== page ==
No, the filter driver needs to be installed on the host that is serving the files, not the Agent accessing them.
What happens if stub files are moved outside of the backup selection to somewhere else on disk?
They will be detected as moved and will get rehydrated on the next archive run – that is why the full system is scanned.
What happens if stub files are moved outside of the backup selection to a UNC path?
The filter driver will detect that the file is being moved from local storage and will rehydrate the file to the target location. The source stub will then be removed.
How does Archiving work with local copy backups?
Local copies are not supported with Archiving. Although it is possible to enable both features, you may end up with archived files missing in the local copy due to stubbing.
If the two must be used concurrently, the lower-risk configuration is to only enable Archiving after the local copy functionality has been running for a few backups. However, even in this configuration there is still a risk.
It is also not possible to rehydrate from the local copy, as archived data is not stored in local copy backups.
Are there any limitations around connectivity?
Rehydration is not possible when both the StorageServer and the MirrorServer are inaccessible.
Can we override the date and stub files immediately when their backup has been mirrored?
Only if the Date accessed and Date modified dates meet the archiving criteria. Third-party applications such as Total Commander can set these.
If an application is not working properly for a specific file after stubbing, can we immediately rehydrate it and then exclude the file from Archiving to prevent it from being stubbed again?
Currently, only folders can be excluded. However, if a file is regularly accessed it will not get stubbed in the first place.
What are the troubleshooting steps if files are not being stubbed?
If files that meet the archiving criteria are not being stubbed:
- Check in your file explorer that both the Date accessed and Date modified dates for these files are older than the threshold.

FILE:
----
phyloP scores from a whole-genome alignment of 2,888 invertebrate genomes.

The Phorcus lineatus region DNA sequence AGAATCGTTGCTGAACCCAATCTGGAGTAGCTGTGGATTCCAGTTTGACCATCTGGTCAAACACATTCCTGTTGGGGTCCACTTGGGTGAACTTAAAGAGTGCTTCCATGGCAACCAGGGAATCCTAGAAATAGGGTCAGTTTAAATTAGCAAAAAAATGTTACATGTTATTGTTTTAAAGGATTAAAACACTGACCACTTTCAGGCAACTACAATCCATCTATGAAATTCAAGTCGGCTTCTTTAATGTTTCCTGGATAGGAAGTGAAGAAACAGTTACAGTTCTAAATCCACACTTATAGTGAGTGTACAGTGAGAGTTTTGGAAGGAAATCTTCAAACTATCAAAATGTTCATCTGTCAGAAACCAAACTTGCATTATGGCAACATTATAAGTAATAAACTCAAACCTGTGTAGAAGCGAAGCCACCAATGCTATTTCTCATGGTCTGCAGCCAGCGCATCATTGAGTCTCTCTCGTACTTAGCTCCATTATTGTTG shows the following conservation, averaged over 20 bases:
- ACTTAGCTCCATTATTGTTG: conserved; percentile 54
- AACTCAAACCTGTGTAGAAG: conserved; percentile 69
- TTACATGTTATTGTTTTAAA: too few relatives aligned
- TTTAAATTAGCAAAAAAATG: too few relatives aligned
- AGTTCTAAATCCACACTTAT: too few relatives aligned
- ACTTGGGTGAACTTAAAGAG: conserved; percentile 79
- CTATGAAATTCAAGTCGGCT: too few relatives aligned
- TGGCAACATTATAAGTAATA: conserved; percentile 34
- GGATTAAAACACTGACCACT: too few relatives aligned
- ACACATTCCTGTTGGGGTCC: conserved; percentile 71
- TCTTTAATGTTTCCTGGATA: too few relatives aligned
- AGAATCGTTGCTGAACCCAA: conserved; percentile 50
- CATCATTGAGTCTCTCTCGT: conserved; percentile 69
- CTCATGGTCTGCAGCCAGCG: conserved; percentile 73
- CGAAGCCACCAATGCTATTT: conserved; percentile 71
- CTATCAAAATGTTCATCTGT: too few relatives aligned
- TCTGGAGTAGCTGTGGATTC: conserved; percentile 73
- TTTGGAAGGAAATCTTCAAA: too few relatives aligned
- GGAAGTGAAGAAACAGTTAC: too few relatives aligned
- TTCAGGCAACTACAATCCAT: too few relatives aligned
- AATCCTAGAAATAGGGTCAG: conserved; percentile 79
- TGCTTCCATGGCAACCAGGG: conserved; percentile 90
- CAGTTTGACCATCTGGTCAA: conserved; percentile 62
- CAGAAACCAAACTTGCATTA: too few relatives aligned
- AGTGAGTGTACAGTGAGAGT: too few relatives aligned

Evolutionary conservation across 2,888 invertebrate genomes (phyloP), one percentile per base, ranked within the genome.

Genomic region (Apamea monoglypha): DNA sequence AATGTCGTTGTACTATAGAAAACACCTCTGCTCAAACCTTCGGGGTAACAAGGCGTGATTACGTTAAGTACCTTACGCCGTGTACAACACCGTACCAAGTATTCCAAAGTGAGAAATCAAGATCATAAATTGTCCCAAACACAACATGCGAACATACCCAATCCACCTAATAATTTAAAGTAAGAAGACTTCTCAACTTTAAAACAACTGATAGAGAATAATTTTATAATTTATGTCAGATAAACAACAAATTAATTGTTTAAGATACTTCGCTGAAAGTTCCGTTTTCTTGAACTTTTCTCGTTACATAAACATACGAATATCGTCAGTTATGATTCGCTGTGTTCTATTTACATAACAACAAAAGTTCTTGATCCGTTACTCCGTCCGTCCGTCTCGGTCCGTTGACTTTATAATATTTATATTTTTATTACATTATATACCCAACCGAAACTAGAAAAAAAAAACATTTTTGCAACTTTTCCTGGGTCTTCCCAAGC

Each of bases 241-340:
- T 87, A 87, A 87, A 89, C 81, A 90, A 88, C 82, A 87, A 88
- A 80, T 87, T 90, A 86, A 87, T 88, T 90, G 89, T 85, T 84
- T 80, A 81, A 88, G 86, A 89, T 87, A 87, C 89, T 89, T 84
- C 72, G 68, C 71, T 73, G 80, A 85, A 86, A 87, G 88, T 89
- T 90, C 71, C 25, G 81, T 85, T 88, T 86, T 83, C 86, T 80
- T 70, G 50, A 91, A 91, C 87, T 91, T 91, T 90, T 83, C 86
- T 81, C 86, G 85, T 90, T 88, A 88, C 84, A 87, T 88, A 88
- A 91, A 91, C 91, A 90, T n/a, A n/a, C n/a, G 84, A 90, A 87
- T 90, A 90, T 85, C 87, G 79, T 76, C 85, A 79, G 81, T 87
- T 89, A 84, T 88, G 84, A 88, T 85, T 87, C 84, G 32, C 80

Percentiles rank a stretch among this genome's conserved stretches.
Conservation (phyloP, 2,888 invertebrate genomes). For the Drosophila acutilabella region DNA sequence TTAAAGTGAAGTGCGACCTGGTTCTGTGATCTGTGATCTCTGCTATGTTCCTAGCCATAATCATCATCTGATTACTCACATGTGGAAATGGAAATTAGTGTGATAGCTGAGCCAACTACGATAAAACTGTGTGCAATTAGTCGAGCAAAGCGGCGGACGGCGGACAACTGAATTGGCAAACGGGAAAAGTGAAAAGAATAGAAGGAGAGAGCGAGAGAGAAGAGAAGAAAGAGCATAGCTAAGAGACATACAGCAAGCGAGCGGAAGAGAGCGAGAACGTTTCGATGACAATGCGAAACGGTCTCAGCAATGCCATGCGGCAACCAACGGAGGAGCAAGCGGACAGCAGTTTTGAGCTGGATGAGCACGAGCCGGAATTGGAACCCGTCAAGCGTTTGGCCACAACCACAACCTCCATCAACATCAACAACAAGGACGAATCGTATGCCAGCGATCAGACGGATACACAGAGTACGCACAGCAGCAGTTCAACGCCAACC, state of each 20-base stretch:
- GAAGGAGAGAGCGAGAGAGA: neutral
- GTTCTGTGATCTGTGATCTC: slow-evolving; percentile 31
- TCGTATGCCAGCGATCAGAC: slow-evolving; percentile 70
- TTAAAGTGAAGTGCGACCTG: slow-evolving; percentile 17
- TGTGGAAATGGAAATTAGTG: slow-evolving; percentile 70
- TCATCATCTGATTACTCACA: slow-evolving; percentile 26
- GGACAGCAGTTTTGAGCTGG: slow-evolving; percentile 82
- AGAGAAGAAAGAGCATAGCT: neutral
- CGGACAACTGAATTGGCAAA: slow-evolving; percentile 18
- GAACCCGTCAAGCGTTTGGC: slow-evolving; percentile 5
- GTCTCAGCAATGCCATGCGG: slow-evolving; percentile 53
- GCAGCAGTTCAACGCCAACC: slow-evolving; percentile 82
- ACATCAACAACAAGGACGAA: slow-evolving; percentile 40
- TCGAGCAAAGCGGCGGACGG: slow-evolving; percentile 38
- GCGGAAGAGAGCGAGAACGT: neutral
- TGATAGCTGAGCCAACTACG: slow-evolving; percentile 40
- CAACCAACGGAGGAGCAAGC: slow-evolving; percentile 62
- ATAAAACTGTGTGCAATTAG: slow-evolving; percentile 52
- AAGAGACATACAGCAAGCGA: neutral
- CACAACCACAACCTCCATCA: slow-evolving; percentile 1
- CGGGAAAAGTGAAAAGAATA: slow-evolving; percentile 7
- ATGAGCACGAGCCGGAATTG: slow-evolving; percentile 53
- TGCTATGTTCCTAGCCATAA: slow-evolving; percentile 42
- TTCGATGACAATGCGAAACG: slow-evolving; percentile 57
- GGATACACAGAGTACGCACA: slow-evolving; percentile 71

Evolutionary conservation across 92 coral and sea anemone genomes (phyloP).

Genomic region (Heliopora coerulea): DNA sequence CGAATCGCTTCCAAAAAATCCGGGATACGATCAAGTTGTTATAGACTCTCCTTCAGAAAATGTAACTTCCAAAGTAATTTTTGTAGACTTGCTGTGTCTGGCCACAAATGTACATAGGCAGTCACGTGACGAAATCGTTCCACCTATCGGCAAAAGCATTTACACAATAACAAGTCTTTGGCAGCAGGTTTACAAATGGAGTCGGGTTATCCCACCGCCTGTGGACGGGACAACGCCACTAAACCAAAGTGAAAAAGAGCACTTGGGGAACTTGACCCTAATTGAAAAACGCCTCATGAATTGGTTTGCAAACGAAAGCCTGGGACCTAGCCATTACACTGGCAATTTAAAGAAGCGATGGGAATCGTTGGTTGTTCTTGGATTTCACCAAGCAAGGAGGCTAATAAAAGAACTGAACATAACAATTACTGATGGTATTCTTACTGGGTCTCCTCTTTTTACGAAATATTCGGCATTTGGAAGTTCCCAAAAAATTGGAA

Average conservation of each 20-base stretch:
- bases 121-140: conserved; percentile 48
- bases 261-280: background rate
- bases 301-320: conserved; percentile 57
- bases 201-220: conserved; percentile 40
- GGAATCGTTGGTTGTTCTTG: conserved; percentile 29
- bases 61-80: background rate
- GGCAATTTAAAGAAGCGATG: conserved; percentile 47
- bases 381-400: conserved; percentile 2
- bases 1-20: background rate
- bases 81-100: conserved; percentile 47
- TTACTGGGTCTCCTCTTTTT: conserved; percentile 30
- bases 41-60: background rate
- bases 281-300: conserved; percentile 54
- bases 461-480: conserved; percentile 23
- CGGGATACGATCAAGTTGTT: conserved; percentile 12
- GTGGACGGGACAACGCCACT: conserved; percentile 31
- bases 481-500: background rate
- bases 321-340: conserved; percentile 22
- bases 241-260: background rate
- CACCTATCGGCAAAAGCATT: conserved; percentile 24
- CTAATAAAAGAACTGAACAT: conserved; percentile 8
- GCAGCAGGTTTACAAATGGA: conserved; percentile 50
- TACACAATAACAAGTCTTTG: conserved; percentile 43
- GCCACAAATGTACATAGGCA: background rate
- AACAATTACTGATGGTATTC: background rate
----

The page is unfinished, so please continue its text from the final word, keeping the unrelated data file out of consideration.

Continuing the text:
- Ensure that each file is backed up and mirrored after making any date changes. The timestamps on disk must match the latest backup.
- Check the Archive logs in C:\ProgramData\Redstor Pro\Backup Client ESE\logs. The reason for any stubbing or rehydration failures should be shown in brackets.
Are read-only files stubbable?
Does rehydration resume automatically after a power failure?
Yes, it will continue where it left off.
Will rehydration run from the MirrorServer if the StorageServer is down?
If a StorageServer is lost, will my data be automatically hydrated?
No, but you will not be able to archive any additional data until storage redundancy is restored.
Why don’t partially downloaded files get re-archived at the next backup?
Because their last access time is current after a read operation. When the last access time meets the archiving criteria, they will be re-archived.
Can I see how much data is partially rehydrated?
Yes, you can do this by looking at the file properties.
Is the filter driver only active during the archive task?
The filter driver is always running, so it always gets notified when reads and writes come through. However, we have ensured that there is almost zero overhead time when stub files are not being read or written, which means the driver will not slow down your machine. This process is tested automatically when you submit the driver for verification to Microsoft.
Can system files be set for exclusion by default to prevent system crashes?
You can select any folder for exclusion. The Windows folder is excluded by default, and we automatically exclude all files seen by VSS as system state files. However, this is no guarantee that the right files are being excluded, and we recommend that you exclude any folder accessed during boot.
How does the Redstor service handle existing archiving solutions and their stub files?
We have a setting whereby you can exclude third-party stubs from backups (and therefore from archiving).
Is the stubbing and rehydrating of EFS encrypted files possible?
No, stubbing is not supported for such files, and they will be skipped.
How do I generate a report on the status of my archives and related information?
You can find this information in the Archiving logs (default location C:\ProgramData\Redstor Pro\Backup Client ESE\logs). These show which files have been stubbed, which have been rehydrated, etc.